I am officially becoming part of the Episcopal communion on Sunday and I assume that many people are curious about this new development in my life. Why on earth am I leaving the United Methodist Church and becoming Episcopalian? Am I really making the right decision? First I'd like to say, I've asked myself those questions over and over again. They make me stop and ponder what it is that God is doing in my life right now.
I guess I always assumed I'd be United Methodist forever. I was a third generation United Methodist, it connected me to my grandparents on both sides, and I was proud of that fact. I was an active church member, I was an intern at my church, I served my Annual Conference, I was a leader. Why would I leave something I knew so well and had a passion for?
I can say this: I'm not leaving because I have a major problem with the church. There were no fights, no heated discussions that turned me away. I am not leaving out of anger or malice. I'm leaving partially because I think the denominational structure is too big. I love the congregation I was a part of and the Annual Conference I was a part of, but I disagree with having large overarching structure that puts out a Book of Discipline and tries to run an effective and efficient church in that manner. I think that the system has become cumbersome and has held back church progress. That's not to say that I don't believe that churches should be structured and organized, I am after all joining a church with bishops and a loose national structure, I just think the global structure of the United Methodist Church is too rigid. It doesn't allow for regional differences in belief systems within the global church. Who is to say that rules about how to structure your church that comes from white middle class Americans really works for the African church? As I looked more into the structure and system of the national and global United Methodist Church, I began to seriously question whether following one Book of Discipline was really something that was best for the church. I began to also seriously doubt if I could connect myself with the Book of Discipline in my own personal ministry life. There were some rules that I simply did not feel comfortable with, and I am not going to go against rules and regulations set out by my church. I am not a rebel, I cannot knowingly break rules. It makes me uncomfortable and makes me feel guilty. And I kept thinking questions like, "What if one day my friends want me to officiate their wedding and I have to say no because they are a same sex couple?" It would break my heart and I questioned whether I could stand in a United Methodist pulpit after something like that happened.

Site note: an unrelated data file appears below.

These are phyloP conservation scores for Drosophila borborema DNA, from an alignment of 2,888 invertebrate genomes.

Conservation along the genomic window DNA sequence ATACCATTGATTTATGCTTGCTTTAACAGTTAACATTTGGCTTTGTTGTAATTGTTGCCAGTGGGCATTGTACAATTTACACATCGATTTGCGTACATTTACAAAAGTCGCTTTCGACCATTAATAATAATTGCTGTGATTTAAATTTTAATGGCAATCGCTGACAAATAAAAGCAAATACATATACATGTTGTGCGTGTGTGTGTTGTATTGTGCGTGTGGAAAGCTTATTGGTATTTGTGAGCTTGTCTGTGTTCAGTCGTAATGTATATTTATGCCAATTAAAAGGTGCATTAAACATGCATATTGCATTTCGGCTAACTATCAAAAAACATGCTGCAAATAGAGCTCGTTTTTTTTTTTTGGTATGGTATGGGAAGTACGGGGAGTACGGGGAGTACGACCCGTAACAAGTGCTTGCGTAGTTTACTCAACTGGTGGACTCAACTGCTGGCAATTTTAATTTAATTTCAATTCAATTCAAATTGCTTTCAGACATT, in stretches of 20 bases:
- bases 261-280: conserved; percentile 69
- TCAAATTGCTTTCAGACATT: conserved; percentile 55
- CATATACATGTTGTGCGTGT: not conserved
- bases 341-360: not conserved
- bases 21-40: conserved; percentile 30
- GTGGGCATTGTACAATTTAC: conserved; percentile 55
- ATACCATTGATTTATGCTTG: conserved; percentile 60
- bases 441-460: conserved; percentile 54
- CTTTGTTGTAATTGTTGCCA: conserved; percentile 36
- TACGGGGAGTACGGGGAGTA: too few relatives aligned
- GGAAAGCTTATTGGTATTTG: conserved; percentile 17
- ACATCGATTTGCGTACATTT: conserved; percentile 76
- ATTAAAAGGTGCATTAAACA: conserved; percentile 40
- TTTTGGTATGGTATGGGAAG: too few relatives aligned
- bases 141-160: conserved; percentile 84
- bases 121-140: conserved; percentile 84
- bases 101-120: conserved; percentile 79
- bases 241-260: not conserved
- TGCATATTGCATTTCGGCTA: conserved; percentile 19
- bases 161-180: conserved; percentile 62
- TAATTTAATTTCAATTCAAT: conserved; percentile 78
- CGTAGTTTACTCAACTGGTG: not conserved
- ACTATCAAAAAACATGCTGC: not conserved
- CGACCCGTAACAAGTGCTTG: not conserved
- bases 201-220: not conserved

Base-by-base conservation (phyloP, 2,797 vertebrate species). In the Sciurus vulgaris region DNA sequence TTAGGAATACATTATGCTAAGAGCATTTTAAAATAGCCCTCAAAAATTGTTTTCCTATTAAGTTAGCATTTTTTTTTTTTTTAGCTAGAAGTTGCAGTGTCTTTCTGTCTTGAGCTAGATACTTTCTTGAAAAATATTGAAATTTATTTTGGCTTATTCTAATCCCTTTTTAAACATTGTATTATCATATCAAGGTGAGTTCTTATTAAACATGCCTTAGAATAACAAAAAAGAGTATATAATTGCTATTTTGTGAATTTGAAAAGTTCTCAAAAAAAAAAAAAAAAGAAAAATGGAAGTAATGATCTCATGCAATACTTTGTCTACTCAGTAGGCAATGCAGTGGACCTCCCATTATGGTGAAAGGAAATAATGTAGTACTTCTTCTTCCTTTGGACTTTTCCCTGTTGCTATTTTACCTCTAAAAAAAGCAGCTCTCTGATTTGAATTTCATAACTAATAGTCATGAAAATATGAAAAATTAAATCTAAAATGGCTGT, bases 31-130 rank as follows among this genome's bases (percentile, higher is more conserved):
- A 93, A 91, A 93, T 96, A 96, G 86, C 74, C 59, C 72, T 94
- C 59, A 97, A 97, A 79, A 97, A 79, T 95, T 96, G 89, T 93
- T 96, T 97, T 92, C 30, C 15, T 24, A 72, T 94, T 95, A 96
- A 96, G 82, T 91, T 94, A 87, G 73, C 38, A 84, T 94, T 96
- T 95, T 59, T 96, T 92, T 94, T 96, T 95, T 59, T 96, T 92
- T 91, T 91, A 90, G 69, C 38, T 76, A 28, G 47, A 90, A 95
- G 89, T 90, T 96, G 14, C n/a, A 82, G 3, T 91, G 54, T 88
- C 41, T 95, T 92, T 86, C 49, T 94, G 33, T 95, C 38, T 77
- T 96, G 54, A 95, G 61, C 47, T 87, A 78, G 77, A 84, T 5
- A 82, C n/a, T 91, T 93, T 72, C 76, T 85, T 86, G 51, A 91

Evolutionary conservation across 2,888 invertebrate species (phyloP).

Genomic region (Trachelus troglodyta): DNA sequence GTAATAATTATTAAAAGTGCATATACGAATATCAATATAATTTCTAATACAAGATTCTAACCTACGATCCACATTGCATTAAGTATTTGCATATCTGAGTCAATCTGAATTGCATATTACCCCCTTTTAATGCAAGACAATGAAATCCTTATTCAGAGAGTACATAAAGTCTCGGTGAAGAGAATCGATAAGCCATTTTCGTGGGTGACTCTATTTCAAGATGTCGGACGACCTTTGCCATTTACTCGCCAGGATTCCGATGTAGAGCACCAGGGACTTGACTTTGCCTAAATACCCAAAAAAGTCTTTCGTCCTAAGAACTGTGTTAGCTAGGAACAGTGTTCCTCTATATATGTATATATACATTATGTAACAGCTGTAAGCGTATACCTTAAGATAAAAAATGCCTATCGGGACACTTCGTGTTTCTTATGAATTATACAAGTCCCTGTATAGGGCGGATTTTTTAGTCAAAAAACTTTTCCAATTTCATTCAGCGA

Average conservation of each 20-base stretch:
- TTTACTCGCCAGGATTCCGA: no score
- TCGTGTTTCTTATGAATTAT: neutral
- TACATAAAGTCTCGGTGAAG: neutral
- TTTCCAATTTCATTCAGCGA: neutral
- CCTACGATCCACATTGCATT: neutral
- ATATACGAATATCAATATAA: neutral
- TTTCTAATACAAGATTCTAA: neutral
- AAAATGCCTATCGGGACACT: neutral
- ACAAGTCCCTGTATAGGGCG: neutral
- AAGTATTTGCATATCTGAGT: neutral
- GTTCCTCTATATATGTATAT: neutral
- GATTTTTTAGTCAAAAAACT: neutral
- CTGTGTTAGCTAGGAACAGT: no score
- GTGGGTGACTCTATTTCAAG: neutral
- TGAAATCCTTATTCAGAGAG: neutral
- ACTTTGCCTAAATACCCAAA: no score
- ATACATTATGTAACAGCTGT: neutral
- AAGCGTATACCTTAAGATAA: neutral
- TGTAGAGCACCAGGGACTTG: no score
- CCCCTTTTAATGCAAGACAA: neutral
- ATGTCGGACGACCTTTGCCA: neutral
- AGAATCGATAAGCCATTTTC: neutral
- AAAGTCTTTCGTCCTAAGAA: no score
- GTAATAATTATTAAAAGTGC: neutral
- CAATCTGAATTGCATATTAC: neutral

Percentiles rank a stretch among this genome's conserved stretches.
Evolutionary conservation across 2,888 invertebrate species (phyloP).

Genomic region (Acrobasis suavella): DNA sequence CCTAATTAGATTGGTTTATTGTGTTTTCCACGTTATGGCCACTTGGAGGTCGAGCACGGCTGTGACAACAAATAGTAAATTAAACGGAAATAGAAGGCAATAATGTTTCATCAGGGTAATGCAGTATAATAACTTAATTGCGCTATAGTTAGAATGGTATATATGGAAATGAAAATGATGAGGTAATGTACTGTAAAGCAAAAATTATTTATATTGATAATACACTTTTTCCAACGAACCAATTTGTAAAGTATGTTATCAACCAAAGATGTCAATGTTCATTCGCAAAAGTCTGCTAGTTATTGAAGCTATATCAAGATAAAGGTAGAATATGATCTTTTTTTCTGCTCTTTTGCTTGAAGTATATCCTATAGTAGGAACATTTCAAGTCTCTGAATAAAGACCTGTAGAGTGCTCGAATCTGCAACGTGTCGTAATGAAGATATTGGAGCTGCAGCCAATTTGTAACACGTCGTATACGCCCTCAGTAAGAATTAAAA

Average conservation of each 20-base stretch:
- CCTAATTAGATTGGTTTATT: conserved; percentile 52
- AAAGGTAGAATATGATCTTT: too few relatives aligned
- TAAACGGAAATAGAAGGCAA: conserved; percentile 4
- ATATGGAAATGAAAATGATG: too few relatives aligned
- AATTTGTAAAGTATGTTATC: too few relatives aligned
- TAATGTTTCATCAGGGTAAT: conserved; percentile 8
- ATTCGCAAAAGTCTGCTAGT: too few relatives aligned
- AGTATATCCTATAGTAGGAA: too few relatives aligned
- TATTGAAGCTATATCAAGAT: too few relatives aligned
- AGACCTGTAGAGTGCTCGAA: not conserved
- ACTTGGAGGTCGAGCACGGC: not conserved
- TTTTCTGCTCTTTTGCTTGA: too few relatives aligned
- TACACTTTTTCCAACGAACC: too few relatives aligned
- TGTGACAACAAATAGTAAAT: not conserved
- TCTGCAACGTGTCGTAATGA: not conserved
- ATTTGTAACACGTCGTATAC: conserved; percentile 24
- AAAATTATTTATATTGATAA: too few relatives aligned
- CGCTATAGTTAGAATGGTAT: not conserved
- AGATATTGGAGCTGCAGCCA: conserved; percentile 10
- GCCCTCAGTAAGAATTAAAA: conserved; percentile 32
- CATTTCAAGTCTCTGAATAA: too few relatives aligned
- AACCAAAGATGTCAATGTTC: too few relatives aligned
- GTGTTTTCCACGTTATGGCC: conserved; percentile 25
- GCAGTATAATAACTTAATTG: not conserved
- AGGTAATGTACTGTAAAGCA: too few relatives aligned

All that being said, those are the reasons why I began to question the United Methodist Church. They are not the reason why I'm becoming Episcopalian. That was a much more natural thing, something that began the first week of seminary and has progressed since then. It all began the first week of orientation with a friendship. Since I have not asked his permission to mention him on my blog, I shall call him "D". D is an Episcopal Studies student and we became close friends fast. One Sunday he took me to his favorite Episcopal Church in town, and I was struck by the liturgy and the emphasis on Eucharist. I enjoyed the service. So when D asked me if I wanted to go to the Evensong service at school, of course I said yes. Things progressed and soon I was hanging out with Episcopal students and Br. K, the abbot of an order of monks in town invited me over to the monk house. As soon as I started doing complines with the monks, I was sold. I loved how everything was so scripturally based and so meaningful. I of course resisted the idea of becoming Episcopal every step of the way. I was United Methodist, it was part of my heritage. But the more I was at Episcopal services and doing the daily offices, the more I needed it. The liturgy and eucharist soothes my soul. The use of scripture in almost every aspect of the service is enriching and enlivens me. I walk away nourished. When I talked to one of the Episcopal bishops, I learned about a church that isn't as structured denominationally and has a lot of leeway and freedom within each diocese to do as they see proper within their context. This both terrifies me and excites me. So I'm joining the Episcopal Studies program at school and I'm joining the Episcopal church. It's honestly one of the scariest decisions I've ever made, but I am so happy with it. I can't wait to be a priest, to preside over the table, to lead people in morning prayer. I am free to be me, and I am in a church structure that supports me. That's why I'm becoming Episcopalian.